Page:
The interiors of the background. In a 1964 essay, “The Uses of the Blues,” Baldwin made one of his most brilliant and important personal–political observations. He said the crimes and failures of American political power are rooted in the private incoherence of a panicked population, a people who, possibly more than any other people, at once, needed and feared each other. He wrote:
Right now you find the most unexpected people building bomb shelters. If we had, as human beings, on a personal and private level, our personal authority, we would know better; but because we are so uncertain of all these things, some of us, apparently, are willing to spend the rest of our lives underground in concrete. . . People who don’t know who they are privately, accept as we have accepted for nearly 15 years, the fantastic disaster which we call American foreign policy, and in the incoherence of the one is an exact reflection of the incoherence of the other. (241)
One point in my—now censored—essay was to point out to what extent this is still the case. In effect, the Florida “Stand Your Ground” laws and the “Homeland Security” programs inherited from President Bush and furthered by President Obama are echoes of each other, each an echo of a profoundly American pulse—a fear of life, a fear, really, of being touched, of being changed—that Baldwin kept his finger on for most of his career and certainly until his death. In that climate, President Obama is forced to act out the role of the tough guy in ways that contradict who we suspect he is, what we know he knows. Part of this role, and the danger it masks, prevents him from featuring ways he champions human rights, especially black human rights, such as the Department of Justice case against Chicago Police Commander John Burge (convicted of perjury instead of torture because of the statue of limitations).
After the George Zimmerman not-guilty verdict, President Obama said that, when he was young, he could have been Trayvon Martin. And, that was a historic and important thing for an American President to say about a young, dead, black man. But, the dangers—the domestic dangers—simmer and flare everywhere, and rage on in places like Chicago, in ways that, during the Kennedy administration, Baldwin recognized, in ways the country witnessed in shock and horror on November 22, 1963. Baldwin was horrified then; but he wasn’t shocked. For at least the last 25 years of his career, he urged the nation to confront the intensity and immediacy of real, present dangers, often the dangers we pose to each other in political, social, personal—even in intimate—terms. In 1961 he told Studs Terkel “freedom is very dangerous. Anything else is disastrous but freedom is dangerous.” Baldwin understood that American danger vividly; he bravely worked against it. Leeming’s biography doesn’t mention that while Baldwin was on stage, for instance, in St. John the Divine Cathedral to accept the award for The Artist as Prophet, at least one member of his family sat in the audience, cold with terror and scanning the crowd, convinced somehow that he was going to be shot right there and then. Today, where I live in Athens, GA, flags, bumper stickers and billboards advertise assault weapons. Millions of Americans suppress their fear—to name just one—of gun violence everyday.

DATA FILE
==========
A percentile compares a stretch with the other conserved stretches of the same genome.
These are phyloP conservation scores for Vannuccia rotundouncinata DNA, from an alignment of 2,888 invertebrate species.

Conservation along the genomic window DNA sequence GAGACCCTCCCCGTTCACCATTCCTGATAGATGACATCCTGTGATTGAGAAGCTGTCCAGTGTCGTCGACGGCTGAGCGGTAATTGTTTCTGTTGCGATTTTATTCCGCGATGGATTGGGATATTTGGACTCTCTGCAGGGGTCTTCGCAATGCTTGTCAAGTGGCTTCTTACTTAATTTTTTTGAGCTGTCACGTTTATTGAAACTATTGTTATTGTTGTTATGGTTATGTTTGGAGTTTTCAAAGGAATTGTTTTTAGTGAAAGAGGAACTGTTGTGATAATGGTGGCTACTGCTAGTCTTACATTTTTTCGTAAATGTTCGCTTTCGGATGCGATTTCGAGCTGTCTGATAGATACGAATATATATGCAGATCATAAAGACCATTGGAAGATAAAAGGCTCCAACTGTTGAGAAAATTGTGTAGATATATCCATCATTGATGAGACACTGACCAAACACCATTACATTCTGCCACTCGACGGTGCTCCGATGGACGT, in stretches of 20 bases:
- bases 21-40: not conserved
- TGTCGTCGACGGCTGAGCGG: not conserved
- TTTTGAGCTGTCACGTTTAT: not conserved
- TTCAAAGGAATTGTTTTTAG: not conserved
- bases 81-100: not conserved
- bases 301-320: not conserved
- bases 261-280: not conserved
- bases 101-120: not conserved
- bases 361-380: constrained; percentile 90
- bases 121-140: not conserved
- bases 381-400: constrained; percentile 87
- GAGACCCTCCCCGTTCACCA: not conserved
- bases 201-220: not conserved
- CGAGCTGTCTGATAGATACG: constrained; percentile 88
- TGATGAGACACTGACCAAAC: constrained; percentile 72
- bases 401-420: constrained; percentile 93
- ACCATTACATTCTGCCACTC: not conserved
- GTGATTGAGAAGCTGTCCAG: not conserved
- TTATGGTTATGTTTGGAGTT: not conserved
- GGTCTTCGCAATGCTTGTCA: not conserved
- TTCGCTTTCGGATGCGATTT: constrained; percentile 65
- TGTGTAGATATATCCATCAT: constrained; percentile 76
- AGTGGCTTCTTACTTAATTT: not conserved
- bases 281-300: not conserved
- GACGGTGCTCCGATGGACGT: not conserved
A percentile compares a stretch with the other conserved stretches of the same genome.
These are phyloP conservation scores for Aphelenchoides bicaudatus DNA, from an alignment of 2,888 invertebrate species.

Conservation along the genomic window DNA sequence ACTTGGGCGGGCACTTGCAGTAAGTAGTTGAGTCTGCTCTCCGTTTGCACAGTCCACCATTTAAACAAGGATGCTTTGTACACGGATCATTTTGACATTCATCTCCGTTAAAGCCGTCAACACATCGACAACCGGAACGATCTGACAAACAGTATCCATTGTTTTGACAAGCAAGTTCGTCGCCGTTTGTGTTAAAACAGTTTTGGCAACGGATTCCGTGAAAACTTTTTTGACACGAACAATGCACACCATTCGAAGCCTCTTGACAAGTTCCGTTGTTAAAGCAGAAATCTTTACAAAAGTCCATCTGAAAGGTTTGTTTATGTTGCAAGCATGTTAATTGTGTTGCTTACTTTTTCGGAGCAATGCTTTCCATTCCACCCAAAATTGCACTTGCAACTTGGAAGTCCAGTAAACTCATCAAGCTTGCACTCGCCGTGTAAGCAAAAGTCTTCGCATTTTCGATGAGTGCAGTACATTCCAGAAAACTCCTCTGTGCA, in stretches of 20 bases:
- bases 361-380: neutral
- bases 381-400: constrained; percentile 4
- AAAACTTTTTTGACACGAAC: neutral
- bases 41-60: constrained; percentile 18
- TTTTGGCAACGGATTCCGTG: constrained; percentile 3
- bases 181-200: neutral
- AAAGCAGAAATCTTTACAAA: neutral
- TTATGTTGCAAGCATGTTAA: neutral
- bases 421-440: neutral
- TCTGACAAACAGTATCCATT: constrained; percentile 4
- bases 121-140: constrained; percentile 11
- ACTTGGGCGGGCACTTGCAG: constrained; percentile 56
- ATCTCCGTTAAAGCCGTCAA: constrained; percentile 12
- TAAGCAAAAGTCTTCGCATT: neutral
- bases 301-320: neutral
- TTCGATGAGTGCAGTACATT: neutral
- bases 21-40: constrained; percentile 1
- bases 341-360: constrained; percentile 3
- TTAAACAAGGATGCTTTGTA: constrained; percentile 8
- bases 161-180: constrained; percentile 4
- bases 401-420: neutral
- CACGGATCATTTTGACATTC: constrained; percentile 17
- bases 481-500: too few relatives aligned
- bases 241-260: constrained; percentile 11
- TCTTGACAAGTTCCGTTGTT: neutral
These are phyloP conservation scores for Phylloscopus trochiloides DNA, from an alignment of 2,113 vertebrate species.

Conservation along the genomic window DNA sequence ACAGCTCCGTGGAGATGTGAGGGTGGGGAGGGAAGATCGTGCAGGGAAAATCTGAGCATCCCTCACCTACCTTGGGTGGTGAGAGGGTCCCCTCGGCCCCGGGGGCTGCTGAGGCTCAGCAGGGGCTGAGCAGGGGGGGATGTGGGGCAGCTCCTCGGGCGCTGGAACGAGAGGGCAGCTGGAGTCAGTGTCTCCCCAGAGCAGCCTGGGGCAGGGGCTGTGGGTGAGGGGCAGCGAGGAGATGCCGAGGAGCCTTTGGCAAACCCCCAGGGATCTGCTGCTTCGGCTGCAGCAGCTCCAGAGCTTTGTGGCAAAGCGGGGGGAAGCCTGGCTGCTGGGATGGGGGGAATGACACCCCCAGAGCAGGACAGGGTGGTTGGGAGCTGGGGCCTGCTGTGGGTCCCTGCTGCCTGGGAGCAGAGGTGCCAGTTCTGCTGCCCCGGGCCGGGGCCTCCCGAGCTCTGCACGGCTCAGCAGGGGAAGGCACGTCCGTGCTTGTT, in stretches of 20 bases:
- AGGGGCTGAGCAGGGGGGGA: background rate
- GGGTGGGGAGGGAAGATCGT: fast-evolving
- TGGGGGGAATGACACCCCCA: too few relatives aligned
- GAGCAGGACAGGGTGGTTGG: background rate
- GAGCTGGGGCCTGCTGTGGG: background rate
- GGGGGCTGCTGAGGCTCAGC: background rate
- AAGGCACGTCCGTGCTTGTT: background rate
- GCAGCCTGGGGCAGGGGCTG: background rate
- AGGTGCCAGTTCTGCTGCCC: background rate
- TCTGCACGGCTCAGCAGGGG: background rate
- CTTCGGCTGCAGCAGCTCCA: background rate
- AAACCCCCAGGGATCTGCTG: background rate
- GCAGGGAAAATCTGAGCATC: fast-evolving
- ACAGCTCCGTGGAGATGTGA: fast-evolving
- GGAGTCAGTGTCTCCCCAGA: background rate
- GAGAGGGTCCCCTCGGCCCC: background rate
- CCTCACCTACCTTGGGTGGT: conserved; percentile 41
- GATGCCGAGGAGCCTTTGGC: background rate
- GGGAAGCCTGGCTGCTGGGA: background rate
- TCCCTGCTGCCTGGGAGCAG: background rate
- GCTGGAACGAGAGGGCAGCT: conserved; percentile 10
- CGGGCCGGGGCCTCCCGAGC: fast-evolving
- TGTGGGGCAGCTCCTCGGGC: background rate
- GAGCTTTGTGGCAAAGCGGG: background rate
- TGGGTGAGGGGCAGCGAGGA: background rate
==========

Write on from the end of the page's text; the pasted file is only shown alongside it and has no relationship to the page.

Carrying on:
Well, James Baldwin might be the 20th century’s most important American writer. Exactly for the reasons he’s important, he’ll be a very difficult figure to “celebrate” in this culture where eyeball hits equal success, success is the truth and money talks and the rest can walk. I’ll try to do my part. But, if even a specialized and dedicated—though one wonders dedicated to what?—journal like African American Review will censor its celebration, or at least mine, I have to wonder about other, much more high-profile endeavors. We’ll see.
Late in the “Director’s Cut” of Take This Hammer, discussing why one has to buy a non-mainstream newspaper, such as Muhammad Speaks at the time, “to find out what’s happening,” Baldwin says, “I’ve had, in my career as a writer, to deal with publishers, magazine editors especially, and they never said [that what I wrote] wasn’t true. They’d say, ‘it wasn’t for our readers,’ and that seems to make perfect sense to them, it doesn’t make any sense to me, I mean, what are they in business for?” Was that comment incendiary? So, I’m told, my essay outlining how Baldwin’s analytical skill focuses contemporary political urgency—and danger—was cut from the African American Review: Special Issue on James Baldwin because my “comments would jar with readers.” No matter that, over 50 years ago, Baldwin told Life magazine: “I want to be stretched, shook up, to overreach myself, and to make you feel that way too.” The guest editors told me that they were shocked by the decision, but, alas, they hope I understand that they “have a responsibility to get the issue out.” Quite. I’ll chalk it up as another reason why, in the United States, when everything’s over and nothing means anything anymore, when the kid’s on the line for a one-and-one, down 12, with seven seconds left, we say, “it’s academic.” Academic or not, the editorial decisions such as those of Nathan Grant at African American Review suppress the open exchange of issues both crucial to understanding James Baldwin’s life and work as well as crucial issues at play in (and forces that prey on) our lives on levels from the most public to the most private, from intimate to local to international dimensions of our experience.
In a speech at UC Berkeley in April, 1979, Baldwin said: “Now the late J. Edgar Hoover is in his grave—God bless him—a lot of what I knew, and many other people knew, during those years, and only a fraction (!) of what we knew, during all those years, can now be, more or less, discussed.” At this point, I’ll ask that you pardon me while still I wonder: can it?
This is the first appearance of “Welcome to the Errordome”: Are Editors Still Afraid of James Baldwin?